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“ the intent we should not lust after evil things, or “be idolaters, or commit fornication, &c. &c. as did “some of them.” I Cor. x. 5. * 9. The children of Ephraim, being armed, and carrying bows, turned back in the day of battle. As the context treats concerning the behaviour of Israel in general, upon their coming out of Egypt; and as the cowardice of the tribe of Ephraim in particular, at that time, is no where mentioned, it is therefore most probable, that one tribe is here put for all the rest; and that, under the figure of men, when prepared for battle, turning their backs at sight of an enemy, is pointed out that disposition of the Israelites, after all their promises, resolutions, and vows of serving and obeying God, to fall away, and relapse into sin, upon the first temptation. How often is this the case with the Christian soldier | Let not him, who hath but just put on his spiritual armour, boast, like him who is putting it off, when the fight is over, and the victory obtained. 10. They kept not the covenant of God, and refused to walk in his law; 11. And forgat his works, and his wonders, that he had showed them. 12. JMarvellous things did he in the sight of their fathers, in the land of Egypt, in the field of Zoan. These verses, it is apprehended, describe in plain terms, what was metaphorically expressed in the verse preceding, namely, the proneness of the Israelites to break the “covenant,” transgress the “law,” and forget the “works” of God, even those astonishing works wrought in “Egypt,” and in “Zoan,” its capital city. Let the Christian, who perhaps is amazed at the frequent rebellions of stiff-necked Israel, reflect a little within himself, how he has observed the baptismal “ covenant,” how he has “ walked in the law,” and with what gratitude he has remembered the “marvellous works” of Jesus. 13. He divided the sea, and caused them to pass through; and he made the waters to stand as an heap. From the miracles wrought in Egypt, the Psalmist proceeds to what happened at the Exodus. And here he fails not to mention that great work of Almighty power, the division of the Red Sea, which was ever uppermost in the thoughts of a devout Israelite; as the passage of the church, in Christ her Saviour, through the grave and gate of death, ought never to depart from the memory of a Christian. 14. In the day-time also he led them with a cloud, and all the night with a light of fire. During the forty years' pilgrimage of Israel in the wilderness, a preternatural column of fire and cloud attended the camp. It rested with them, and moved on before them, directing and conducting them in their journeys; in the night-season it was a bright and shining light; and in the day-time it afforded a grateful cooling shade from the burning heat of those sultry deserts. Thus is Christ present with his church, while she sojourns upon earth, by his Word and his Spirit, guiding her steps, enlightening her darkness, and mitigating her sorrows. 15. He clave the rocks in the wilderness, and gave them drink as out of the great depths. 16. He brought streams also out of the rock, and caused waters to run down like rivers. “Let us,” saith bishop Taylor, “by the aids of memory and fancy, consider the children of Israel in the wilderness, in a barren and dry land where no water was, marching in dust and fire, not wet with the dew of heaven, but wholly without moisture, save only what dropped from their own brows. The air was fire, and the vermin was fire; the flying serpents were of the same kindred with the firmament; their sting was a flame, their venom was a fever, and the fever a calenture; and the whole state of the Israelites’ abode and travel was a little image of the day of judgement, when the elements shalt melt with fervent heat. These men, like salamanders walking in fire, dry with heat, scorched with thirst, and made yet more thirsty by calling upon God for water; suppose, I say, these thirsty souls, hearing Moses promise that he will smite the rock, and that a river should break forth from thence; observe how presently they run to the foot of the springing stone, thrusting forth their heads and tongues to meet the water, impatient of delay, crying out that the water did not move, like light, all at once : and then suppose the pleasure of their drink, the insatiableness of their desire, the immensity of their appetite: they took in as much as they could, and they desired much more. This was their Sacrament, and this was their manner of receiving it. And if that water was a type of our Sacrament, or a Sacrament of the same secret blessing, then is their thirst a signification of our duty”.” 17. And they sinned yet more against him, by provoking the Most High in the wilderness. 18. And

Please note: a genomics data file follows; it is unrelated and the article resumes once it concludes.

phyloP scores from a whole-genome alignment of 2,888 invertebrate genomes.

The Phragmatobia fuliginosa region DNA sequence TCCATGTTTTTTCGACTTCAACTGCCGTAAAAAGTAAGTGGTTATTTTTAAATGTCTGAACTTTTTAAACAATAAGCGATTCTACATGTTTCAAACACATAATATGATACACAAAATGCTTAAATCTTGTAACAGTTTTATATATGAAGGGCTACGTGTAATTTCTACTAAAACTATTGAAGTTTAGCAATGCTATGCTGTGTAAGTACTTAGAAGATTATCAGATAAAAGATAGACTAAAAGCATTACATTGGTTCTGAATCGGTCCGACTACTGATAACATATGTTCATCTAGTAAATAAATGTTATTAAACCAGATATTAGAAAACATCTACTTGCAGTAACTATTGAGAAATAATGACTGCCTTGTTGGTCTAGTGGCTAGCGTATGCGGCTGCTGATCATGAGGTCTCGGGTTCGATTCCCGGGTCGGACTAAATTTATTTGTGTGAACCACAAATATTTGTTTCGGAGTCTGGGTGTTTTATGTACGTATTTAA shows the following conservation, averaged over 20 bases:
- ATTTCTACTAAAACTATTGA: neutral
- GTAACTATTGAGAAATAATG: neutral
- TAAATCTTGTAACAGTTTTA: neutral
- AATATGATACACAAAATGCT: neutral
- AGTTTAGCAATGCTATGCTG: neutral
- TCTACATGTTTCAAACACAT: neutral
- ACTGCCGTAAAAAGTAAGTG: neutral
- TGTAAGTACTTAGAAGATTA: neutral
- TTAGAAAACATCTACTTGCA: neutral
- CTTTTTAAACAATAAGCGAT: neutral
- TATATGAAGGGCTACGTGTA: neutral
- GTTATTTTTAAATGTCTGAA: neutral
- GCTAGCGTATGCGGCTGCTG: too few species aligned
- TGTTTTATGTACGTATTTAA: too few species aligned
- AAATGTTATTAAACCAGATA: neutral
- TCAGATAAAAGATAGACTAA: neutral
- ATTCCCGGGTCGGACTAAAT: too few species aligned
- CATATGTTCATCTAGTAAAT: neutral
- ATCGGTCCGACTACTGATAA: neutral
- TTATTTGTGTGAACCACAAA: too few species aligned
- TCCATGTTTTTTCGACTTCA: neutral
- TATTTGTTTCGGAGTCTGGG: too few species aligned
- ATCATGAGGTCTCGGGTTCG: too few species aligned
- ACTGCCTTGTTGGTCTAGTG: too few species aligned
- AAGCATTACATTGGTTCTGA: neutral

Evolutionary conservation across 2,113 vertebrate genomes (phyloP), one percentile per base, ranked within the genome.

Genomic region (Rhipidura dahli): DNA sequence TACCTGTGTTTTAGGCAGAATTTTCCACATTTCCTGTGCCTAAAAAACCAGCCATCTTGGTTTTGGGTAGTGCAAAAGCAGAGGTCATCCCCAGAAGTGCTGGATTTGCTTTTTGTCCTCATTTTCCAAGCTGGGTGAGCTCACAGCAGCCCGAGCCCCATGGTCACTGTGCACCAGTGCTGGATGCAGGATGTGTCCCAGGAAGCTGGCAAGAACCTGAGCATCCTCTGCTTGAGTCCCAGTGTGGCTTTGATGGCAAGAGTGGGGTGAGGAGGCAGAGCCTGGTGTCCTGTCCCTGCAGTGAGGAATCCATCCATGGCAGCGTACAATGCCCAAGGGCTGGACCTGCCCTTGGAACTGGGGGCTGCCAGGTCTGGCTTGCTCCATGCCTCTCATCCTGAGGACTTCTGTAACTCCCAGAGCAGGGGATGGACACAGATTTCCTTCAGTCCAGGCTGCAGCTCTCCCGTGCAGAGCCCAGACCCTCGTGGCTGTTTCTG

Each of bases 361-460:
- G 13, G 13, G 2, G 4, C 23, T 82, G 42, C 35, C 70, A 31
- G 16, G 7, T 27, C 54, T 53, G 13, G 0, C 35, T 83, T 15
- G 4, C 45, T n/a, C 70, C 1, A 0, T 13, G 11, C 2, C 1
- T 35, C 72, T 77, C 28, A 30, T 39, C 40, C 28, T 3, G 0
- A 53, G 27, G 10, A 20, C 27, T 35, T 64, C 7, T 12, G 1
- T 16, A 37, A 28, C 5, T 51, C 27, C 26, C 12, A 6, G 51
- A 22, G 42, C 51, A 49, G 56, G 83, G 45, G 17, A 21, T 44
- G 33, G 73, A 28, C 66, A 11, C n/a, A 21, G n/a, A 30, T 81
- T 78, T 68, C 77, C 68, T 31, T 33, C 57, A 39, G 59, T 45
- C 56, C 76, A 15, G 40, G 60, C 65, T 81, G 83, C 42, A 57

* Worthy Communicant, p. 92.